We’re afraid to be too demanding because people just might shop down the street or decide Jesus is not their brand altogether! For instance, some PM Team leaders were talking about how to ask people to develop their worship discipline. One of them worried out loud that someone might think it was too demanding if we did not just lay out different music and exercises at our meeting without too much direction and let people browse without breathing down their necks like anxious salespeople. I said, “Most of the time, when I lead people to do something, I add a caveat at the end — ‘Or do what you want.'” When it comes to worship, I’m saying, “Worshiping God is worship – not much I can do about that. But if you want to be here and not do it, that’s OK. Don’t do it.” That’s one way to deal with the demanding nature of what we do — let everyone be where they are, including God. I want to embrace people where they are, first, and let them catch up to what God has for them in their own time.
But there is no hiding it. We at least seem demanding. For one thing, we are ambitious. Just hearing me admit that we are ambitious let’s you know that we prize speaking directly, which is demanding. What’s more, we make plans, and we want to complete our goals; we truly think we are listening to Jesus, and we don’t mind telling you what we are hearing. We take people seriously enough to include them in making our plans and in our conversations with Jesus. Even more, we like the term “radical.” But even apart from our traits as a people, it is only honest to say we are demanding because we are relating to God, which, by nature, is quite demanding.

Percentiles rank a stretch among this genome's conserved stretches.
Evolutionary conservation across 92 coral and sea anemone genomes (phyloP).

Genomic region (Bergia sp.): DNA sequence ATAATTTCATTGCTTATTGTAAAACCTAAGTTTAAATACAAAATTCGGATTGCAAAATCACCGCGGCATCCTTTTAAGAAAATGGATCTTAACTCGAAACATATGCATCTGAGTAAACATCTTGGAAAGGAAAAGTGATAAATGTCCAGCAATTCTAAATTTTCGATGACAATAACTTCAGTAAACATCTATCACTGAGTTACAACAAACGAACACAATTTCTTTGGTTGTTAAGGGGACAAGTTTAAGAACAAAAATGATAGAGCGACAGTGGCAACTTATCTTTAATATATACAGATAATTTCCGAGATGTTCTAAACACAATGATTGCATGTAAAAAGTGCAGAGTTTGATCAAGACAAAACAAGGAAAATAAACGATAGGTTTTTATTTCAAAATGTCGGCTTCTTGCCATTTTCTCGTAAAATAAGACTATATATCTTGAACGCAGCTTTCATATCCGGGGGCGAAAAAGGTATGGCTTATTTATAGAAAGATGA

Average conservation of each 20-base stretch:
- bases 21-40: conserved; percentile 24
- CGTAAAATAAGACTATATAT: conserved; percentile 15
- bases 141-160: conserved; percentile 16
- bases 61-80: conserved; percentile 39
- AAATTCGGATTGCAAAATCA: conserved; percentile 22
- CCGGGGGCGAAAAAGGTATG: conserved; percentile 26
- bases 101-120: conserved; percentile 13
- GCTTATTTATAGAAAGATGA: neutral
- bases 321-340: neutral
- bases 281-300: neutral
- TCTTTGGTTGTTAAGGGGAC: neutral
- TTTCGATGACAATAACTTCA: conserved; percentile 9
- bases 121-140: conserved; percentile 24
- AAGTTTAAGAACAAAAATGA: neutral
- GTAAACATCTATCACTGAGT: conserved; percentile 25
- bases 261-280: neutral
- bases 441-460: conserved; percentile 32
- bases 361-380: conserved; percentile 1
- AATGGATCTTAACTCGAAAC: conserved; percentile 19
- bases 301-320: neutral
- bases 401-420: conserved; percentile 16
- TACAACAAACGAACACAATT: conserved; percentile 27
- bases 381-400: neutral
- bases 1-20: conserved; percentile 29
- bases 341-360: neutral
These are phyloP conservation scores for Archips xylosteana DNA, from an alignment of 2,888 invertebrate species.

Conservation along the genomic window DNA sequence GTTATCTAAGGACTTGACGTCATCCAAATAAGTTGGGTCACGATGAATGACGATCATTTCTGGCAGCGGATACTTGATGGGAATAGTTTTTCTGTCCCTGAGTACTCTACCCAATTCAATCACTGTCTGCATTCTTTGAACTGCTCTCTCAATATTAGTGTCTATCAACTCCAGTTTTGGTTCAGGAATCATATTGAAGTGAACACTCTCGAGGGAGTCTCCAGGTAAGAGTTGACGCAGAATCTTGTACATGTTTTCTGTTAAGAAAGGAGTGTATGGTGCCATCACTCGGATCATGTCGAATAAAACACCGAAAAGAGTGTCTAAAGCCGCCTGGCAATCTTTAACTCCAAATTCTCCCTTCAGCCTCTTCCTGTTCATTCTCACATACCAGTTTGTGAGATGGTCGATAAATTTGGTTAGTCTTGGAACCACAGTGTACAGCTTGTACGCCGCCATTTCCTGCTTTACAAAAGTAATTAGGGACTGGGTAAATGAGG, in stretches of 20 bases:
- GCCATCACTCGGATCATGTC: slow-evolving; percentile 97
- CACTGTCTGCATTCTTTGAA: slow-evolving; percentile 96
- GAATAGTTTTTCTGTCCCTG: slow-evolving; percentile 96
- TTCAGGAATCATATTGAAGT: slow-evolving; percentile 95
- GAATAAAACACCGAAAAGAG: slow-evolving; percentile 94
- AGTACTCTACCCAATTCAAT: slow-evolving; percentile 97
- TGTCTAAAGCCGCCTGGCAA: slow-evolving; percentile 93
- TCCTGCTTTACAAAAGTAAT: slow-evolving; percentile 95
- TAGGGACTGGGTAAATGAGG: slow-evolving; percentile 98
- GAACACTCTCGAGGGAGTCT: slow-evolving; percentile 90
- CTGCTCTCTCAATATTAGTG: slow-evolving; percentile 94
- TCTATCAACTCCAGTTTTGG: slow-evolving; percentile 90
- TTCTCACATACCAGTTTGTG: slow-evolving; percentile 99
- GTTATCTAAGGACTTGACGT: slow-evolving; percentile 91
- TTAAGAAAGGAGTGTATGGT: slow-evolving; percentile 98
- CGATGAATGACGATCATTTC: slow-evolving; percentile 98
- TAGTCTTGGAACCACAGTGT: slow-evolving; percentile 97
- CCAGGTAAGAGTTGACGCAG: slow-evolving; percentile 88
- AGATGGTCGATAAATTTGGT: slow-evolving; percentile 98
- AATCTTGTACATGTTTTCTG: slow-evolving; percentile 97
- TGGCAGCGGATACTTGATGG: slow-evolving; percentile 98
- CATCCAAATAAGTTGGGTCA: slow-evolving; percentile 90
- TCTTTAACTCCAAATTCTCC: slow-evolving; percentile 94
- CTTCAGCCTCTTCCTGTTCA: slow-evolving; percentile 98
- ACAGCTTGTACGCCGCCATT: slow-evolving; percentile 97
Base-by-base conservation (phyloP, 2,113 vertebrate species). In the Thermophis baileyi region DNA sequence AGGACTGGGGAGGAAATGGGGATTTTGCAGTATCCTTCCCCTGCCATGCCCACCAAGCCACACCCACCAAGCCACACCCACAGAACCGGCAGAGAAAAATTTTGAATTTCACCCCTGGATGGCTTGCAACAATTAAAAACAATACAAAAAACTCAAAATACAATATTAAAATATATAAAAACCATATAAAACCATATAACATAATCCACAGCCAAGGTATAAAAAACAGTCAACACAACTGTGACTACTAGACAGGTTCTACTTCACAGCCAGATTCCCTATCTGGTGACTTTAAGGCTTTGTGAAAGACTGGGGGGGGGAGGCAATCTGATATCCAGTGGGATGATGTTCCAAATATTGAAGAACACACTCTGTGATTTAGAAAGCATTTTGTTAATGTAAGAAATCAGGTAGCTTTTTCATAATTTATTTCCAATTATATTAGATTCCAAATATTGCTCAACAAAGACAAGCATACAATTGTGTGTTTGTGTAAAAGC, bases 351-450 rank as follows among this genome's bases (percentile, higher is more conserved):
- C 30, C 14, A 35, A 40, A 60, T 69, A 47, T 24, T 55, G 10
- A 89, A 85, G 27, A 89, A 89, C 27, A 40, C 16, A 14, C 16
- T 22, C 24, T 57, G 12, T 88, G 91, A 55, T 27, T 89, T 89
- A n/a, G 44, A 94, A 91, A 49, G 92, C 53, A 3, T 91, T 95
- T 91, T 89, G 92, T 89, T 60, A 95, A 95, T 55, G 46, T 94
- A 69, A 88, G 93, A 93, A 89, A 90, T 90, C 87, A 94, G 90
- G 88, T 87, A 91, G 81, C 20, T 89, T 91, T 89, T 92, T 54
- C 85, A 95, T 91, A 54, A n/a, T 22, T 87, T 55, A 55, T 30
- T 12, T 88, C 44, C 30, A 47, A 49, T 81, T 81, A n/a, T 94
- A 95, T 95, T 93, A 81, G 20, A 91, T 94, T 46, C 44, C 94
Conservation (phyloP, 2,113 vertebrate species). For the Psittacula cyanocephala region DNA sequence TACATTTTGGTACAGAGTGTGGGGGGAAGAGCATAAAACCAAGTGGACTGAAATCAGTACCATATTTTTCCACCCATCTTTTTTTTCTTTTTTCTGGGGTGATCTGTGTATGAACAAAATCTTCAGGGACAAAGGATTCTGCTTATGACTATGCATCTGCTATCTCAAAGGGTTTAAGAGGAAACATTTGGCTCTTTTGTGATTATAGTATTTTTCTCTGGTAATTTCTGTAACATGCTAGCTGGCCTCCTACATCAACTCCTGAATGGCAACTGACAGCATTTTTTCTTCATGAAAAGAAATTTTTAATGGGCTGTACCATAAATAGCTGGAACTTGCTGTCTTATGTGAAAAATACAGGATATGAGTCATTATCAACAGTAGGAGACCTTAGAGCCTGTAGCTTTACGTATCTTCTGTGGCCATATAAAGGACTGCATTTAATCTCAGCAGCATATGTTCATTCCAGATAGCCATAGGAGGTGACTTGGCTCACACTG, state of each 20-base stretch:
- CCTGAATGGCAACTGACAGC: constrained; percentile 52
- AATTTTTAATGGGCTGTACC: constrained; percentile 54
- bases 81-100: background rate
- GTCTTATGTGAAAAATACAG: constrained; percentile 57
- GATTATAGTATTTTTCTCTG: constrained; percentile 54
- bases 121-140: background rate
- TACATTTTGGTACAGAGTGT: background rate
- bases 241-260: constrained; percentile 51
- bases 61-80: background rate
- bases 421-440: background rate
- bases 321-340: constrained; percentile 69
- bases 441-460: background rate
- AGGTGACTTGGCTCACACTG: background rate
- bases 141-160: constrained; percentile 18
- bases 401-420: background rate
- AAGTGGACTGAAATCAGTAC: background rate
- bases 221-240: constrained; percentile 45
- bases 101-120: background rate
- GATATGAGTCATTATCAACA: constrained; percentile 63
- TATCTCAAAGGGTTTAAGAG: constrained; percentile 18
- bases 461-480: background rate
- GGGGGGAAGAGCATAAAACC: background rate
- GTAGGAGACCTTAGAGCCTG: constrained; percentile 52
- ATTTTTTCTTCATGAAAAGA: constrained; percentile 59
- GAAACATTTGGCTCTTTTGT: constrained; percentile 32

At the same time we are inevitably demanding, we don’t really want to be. People get upset with us! Someone actually asked the question I am answering with some exasperation: “Why is being part of Circle of Hope so demanding?!” We struggle with their exasperation. When I wrote a blog post about cohabitation a few weeks ago, people wrote to me and said, “Wow, thanks, that was bold. You waded right in.” They were scared for me. I was talking about things people have feelings about. I created a demanding situation. If you talk about something intimate people sometimes forget you are not their mother and react accordingly. Some people think it would be wiser to let a sleeping dog lie most of the time. Why kick someone’s fear and resistance? Why ask someone to have an identity centered on Jesus and never let anything get in the way of that? It’s very demanding.
At the risk of being seen as a dog kicker, I want to go ahead and kick a couple. There are two big reasons we seem demanding. One is because we see people a certain way and one is because the world is developing a certain way.
1) We are demanding because we assume you have the stuff to do what you decide to do – and that includes deciding about Jesus. That’s how we see you.
It is kind of demanding to treat people like they don’t have to be a Christian and I don’t have to coerce them. It requires a lot of maturity of people to think they can stand on their own two feet and do what they need to do.
Facing this assumption is hard on quite a few people because they inherited Christianity from mom and dad. They didn’t have too many choosing experiences about it. They are used to feeling coerced, and they like to think the church is doing that so they can rebel against it. I don’t think it is the same for everyone, but, to be honest, I find us relatively undemanding, since I want to be a Christian. The church could not possibly be as demanding as Jesus. He tells me to lose my false self so I can gain my true one!